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You're hired! But why exactly?

You're hired! But why exactly?

There his been a major spike in staff turnover since the turn of the year. 

Some key decision makers in the wealth industry have their own theories as to what is driving this phenomenon. 

‘We went through a lull over the last three to six months; experienced investment managers were all thinking about Mifid II and the firms probably were as well, to be honest,’ said Redmayne-Bentley’s joint chief executive David Loudon.

‘We are coming out of that now. We are seeing more interest in people looking for change, in some cases with a feeling that some firms are restricting their ability to do their job or the way they want to do the job. I think that’s picking up now.’

In December, Redmayne-Bentley reported its pre-tax profit had jumped by 22%, buoyed by a string of hires from rival firms.

The number of staff moving between big wealth management firms is not surprising to Chris Payne, managing director for the UK at GWM Investment Management, whose firm has recently come off a hiring spree.

‘It is an interesting dynamic. It is very different depending on the type of the firm and size of the firm. With the large institutions obviously the turnover will be slightly higher and the pressure to bring in assets and do it quickly is much higher.

‘So the turnover in that job market is always going to be high. I just don’t think that’s going to change – it is actually a really effective business model.’


Bringing over business

He highlighted that there is a problem of attrition when managers switch firms, as they will inevitably leave a percentage of their clients behind.

However, Loudon sees this as largely self-regulating. Given that the package Redmayne-Bentley offers to new recruits is denominated on their assets t, he needs to know what they will bring across. 

‘It is pretty rare for managers to take a totally unrealistic view of how much business they are going to bring – they tend to have thought about it pretty hard,’ said Loudon.

Another factor both Loudon and Payne take into account with new hires is how long they have been at their previous firm.

‘A manager who has been there two years is very unlikely to move – unless the firm is caving in – precisely because they know that their clients are not going to be secure,’ explained Loudon.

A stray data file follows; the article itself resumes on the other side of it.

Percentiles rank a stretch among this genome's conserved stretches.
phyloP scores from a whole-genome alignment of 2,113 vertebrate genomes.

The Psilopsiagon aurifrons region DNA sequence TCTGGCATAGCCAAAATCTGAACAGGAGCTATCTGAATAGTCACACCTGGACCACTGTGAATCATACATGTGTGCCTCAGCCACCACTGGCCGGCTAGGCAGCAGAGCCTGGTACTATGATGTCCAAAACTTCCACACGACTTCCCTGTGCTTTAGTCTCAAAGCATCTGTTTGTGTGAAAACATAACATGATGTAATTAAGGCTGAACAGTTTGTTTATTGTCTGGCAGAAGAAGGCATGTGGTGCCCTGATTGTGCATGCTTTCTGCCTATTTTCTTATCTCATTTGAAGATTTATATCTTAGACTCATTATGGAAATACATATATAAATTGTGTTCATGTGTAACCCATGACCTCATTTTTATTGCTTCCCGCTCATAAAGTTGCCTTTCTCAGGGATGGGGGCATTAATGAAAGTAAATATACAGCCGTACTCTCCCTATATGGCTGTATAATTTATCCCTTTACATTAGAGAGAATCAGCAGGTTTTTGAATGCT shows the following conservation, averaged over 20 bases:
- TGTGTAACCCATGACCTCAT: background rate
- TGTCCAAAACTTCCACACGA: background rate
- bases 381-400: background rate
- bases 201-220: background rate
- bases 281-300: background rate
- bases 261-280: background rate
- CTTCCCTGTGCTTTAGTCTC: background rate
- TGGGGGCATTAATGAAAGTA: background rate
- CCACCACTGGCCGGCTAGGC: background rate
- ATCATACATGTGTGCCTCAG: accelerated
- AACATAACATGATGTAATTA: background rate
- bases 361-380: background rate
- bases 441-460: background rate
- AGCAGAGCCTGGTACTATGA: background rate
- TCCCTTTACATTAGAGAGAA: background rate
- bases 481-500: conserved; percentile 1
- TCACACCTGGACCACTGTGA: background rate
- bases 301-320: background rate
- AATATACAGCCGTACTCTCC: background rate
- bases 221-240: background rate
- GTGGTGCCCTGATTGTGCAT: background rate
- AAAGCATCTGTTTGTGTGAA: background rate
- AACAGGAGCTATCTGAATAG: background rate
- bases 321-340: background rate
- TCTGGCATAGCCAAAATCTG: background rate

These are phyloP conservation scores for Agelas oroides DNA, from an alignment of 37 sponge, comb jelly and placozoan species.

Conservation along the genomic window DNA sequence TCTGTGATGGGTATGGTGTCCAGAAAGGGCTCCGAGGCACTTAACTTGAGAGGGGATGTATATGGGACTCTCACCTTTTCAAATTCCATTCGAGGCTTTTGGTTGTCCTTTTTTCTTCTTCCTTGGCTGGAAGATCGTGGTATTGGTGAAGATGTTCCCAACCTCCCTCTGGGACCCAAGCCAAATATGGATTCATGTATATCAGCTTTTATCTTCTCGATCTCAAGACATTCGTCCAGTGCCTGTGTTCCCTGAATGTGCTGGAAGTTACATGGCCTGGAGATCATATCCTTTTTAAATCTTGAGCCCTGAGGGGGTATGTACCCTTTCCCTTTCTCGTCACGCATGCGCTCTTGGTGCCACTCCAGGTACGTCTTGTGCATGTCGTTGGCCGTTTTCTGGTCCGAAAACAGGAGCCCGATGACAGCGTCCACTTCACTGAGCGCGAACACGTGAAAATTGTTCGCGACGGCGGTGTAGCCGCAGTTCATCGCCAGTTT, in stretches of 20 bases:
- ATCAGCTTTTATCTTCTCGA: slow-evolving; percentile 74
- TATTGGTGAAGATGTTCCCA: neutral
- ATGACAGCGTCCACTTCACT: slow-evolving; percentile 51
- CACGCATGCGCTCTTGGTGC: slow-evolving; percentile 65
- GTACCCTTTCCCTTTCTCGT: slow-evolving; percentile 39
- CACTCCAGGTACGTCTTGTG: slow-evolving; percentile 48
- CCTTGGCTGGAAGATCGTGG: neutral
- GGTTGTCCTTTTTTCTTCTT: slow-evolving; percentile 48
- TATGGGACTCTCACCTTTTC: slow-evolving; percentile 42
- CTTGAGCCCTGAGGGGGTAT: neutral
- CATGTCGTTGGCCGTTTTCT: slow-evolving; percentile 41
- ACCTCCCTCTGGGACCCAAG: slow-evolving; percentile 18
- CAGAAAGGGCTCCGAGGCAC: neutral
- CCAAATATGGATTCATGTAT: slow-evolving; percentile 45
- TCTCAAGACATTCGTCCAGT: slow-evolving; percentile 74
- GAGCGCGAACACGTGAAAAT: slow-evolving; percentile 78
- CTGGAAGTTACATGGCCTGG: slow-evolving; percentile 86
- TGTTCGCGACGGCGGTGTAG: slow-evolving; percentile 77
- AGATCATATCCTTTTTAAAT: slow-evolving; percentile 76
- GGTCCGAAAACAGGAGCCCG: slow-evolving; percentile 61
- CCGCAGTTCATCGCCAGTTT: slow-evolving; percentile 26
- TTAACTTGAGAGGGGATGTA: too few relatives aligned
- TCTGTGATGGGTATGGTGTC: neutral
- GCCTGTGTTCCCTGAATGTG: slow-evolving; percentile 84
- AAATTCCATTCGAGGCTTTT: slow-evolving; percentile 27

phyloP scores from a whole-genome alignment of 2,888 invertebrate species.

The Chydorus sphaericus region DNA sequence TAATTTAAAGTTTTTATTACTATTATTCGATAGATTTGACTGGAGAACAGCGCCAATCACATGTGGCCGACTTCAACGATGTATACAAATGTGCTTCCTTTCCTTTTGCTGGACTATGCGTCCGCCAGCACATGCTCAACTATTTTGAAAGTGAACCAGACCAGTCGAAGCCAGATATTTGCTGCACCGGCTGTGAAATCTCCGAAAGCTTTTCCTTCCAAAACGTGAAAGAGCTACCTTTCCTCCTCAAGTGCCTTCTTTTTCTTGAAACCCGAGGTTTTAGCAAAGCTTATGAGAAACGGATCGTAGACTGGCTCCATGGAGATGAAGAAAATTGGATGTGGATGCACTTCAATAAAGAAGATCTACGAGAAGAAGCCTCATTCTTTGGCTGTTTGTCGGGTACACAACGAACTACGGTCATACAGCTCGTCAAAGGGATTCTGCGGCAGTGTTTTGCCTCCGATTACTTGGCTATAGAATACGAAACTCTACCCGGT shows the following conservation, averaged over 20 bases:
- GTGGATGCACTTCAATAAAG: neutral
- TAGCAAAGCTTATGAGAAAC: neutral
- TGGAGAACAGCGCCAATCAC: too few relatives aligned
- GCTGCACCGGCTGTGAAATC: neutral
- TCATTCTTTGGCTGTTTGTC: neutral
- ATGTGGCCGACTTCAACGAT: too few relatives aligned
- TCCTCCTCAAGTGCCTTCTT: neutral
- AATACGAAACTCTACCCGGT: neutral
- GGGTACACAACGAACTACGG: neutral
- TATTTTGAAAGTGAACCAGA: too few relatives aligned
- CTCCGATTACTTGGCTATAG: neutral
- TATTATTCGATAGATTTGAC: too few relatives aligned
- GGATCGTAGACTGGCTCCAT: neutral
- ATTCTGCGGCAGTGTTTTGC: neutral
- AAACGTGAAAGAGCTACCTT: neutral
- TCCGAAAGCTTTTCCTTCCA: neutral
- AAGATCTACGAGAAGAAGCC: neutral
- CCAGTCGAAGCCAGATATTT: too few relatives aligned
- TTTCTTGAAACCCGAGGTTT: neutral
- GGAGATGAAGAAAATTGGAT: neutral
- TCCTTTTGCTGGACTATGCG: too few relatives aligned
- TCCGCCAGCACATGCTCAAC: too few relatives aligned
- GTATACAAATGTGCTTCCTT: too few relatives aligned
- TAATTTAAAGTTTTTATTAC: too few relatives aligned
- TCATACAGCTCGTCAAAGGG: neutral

For Payne, this issue is even more pronounced for the bigger businesses.

‘The problem with recruiting from some of the bigger places is that a lot of the clients also have some loyalty to the brand itself not necessarily the individual.

‘Say a manager has only been in one place for two years – they probably don’t have much of a network. So then what actually is their business line? Because the clients are really close to the firm and not the individual.’

He also pointed out that they could be clients of a wealth management desk and not a specific individual, something especially true of regional offices.

Gordon Scott, executive director and regional team head at Julius Baer, a firm that has been on a fairly prominent hiring spree, said: ‘We do not bring people in with an expectation of them bringing names, clients or a percentage of an existing book across. We very much invest in people.

In his opinion, the regional advice market is underserved for those with over £1 million, which presents an opportunity to target those clients once the right people are in place. This means he does not need his new recruits to bring in assets.

How important is culture?

Recently, a number of companies have actually gone back to the same firms to bring in teams across the country rather than just hiring a single investment manager. A good example of this is Julius Baer hiring from Barclays, Deutsche Bank raiding Coutts and GWM taking on board several ex-Lloyds staff.

Does this mean that it is easier to hire

from companies with a similar culture already in place? 

Despite hiring a number of people from Lloyds, Payne does not put too much weight on people’s attachment to the institutions they come from. ‘Unless somebody has been there for multiple decades, generally people are not that institutionalised,’ he explains.

Loudon has a slightly different view: ‘It is reducing but there are still a significant number of competitor firms who we

feel are generally like us with similar cultures.

‘Although everybody’s culture is changing all the time, they come from a similar place and these kind of people, generally speaking, are very easy to absorb because they are very similar to our people and indeed they are self-directed to some extent.’

This clearly has been the case for Redmayne-Bentley as a lot its hires were from other national firms, such as Charles Stanley, Walker Crips, Rowan Dartington and Brewin Dolphin.

Payne stated that for larger firms such as Redmayne-Bentley there is a safety net, as they are able to easily take on the balance sheet risk for new hires.

‘For smaller players it is more difficult, you have to do much more due diligence. But you still do not know until day one.’ 

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